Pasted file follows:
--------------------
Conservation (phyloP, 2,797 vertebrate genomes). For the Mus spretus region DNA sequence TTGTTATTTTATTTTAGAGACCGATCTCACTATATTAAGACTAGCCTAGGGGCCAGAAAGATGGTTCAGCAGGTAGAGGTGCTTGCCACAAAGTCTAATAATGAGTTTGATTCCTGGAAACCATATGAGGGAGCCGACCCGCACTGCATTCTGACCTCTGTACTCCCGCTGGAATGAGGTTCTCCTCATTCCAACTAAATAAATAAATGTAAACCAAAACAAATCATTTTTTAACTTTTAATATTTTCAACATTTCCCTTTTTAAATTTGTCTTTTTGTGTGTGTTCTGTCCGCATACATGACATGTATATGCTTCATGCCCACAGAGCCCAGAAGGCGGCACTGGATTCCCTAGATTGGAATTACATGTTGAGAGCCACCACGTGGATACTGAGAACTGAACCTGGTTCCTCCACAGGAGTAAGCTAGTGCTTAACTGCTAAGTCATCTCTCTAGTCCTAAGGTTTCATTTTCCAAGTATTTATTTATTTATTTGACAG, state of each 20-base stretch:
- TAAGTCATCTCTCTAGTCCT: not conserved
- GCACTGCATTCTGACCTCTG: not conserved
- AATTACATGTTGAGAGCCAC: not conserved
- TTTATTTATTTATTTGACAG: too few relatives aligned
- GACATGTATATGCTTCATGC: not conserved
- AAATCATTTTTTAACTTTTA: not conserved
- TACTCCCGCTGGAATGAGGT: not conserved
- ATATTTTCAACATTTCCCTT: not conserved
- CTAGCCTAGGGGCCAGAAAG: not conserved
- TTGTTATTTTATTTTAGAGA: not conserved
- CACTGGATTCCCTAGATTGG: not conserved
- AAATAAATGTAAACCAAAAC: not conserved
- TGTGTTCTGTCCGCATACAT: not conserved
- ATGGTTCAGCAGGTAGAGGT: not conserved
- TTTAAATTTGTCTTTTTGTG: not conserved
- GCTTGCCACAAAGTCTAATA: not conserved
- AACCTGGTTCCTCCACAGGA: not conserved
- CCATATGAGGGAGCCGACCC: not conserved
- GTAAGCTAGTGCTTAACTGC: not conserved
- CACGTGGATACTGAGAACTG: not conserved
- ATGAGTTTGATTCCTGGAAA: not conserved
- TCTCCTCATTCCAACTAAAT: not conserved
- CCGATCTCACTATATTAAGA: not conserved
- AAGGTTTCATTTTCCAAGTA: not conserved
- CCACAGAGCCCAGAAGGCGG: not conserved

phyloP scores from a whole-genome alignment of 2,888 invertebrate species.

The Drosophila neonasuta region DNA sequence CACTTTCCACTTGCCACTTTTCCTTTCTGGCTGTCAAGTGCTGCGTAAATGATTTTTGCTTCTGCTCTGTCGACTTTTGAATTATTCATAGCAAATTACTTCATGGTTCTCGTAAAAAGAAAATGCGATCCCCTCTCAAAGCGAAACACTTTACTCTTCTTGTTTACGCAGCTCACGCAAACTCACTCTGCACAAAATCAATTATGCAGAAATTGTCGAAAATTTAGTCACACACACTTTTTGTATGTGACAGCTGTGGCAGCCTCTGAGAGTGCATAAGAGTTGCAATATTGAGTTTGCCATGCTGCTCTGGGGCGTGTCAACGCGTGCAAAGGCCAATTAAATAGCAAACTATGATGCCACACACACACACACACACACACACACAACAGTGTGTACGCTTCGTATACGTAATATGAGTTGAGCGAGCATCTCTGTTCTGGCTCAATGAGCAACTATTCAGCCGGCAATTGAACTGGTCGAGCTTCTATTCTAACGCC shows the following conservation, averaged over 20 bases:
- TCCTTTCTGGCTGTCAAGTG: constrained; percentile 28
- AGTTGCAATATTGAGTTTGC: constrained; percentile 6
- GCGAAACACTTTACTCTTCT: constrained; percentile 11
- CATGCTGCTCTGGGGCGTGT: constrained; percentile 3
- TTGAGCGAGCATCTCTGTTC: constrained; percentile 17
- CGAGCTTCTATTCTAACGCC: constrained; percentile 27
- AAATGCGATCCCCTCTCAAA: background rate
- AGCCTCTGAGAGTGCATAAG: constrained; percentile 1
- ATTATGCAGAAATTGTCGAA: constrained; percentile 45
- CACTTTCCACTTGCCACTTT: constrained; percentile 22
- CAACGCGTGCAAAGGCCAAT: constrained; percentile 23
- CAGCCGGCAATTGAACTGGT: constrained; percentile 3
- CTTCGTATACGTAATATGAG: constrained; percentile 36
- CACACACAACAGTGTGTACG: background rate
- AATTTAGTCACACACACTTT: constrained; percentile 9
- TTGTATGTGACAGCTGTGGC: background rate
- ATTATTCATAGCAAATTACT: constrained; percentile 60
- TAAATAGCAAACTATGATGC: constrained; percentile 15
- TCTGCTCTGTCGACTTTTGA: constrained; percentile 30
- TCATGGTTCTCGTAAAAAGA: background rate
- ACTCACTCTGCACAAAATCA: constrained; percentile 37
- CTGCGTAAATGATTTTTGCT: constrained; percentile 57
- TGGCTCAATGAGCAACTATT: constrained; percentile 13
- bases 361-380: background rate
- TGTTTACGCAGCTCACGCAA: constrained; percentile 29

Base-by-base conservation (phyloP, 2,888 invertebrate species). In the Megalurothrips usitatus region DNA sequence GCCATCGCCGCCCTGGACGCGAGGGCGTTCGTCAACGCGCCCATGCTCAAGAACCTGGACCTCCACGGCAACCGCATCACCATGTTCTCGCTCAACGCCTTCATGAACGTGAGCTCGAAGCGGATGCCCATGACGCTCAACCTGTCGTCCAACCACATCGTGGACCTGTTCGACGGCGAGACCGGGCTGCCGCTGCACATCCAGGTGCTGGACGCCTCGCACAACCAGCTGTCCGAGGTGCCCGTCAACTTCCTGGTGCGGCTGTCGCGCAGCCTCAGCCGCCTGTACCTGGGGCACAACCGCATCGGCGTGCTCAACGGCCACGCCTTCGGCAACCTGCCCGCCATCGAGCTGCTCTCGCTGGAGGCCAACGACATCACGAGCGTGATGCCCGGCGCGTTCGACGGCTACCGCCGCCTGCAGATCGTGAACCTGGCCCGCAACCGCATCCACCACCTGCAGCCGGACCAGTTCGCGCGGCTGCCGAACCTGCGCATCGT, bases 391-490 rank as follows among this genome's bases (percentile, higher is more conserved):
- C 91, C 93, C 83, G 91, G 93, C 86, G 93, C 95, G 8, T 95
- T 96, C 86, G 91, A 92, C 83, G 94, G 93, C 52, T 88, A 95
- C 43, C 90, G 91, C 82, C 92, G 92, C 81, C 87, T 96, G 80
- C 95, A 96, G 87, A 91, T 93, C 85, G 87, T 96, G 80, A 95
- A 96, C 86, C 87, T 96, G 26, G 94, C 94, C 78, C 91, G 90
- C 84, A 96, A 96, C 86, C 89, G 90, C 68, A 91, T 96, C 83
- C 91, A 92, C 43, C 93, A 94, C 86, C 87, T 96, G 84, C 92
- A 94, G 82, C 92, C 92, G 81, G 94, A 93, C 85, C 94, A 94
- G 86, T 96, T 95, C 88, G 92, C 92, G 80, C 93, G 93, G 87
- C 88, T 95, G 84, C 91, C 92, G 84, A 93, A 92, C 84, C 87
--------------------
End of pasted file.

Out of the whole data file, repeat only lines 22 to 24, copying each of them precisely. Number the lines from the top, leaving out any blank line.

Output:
- ATGAGTTTGATTCCTGGAAA: not conserved
- TCTCCTCATTCCAACTAAAT: not conserved
- CCGATCTCACTATATTAAGA: not conserved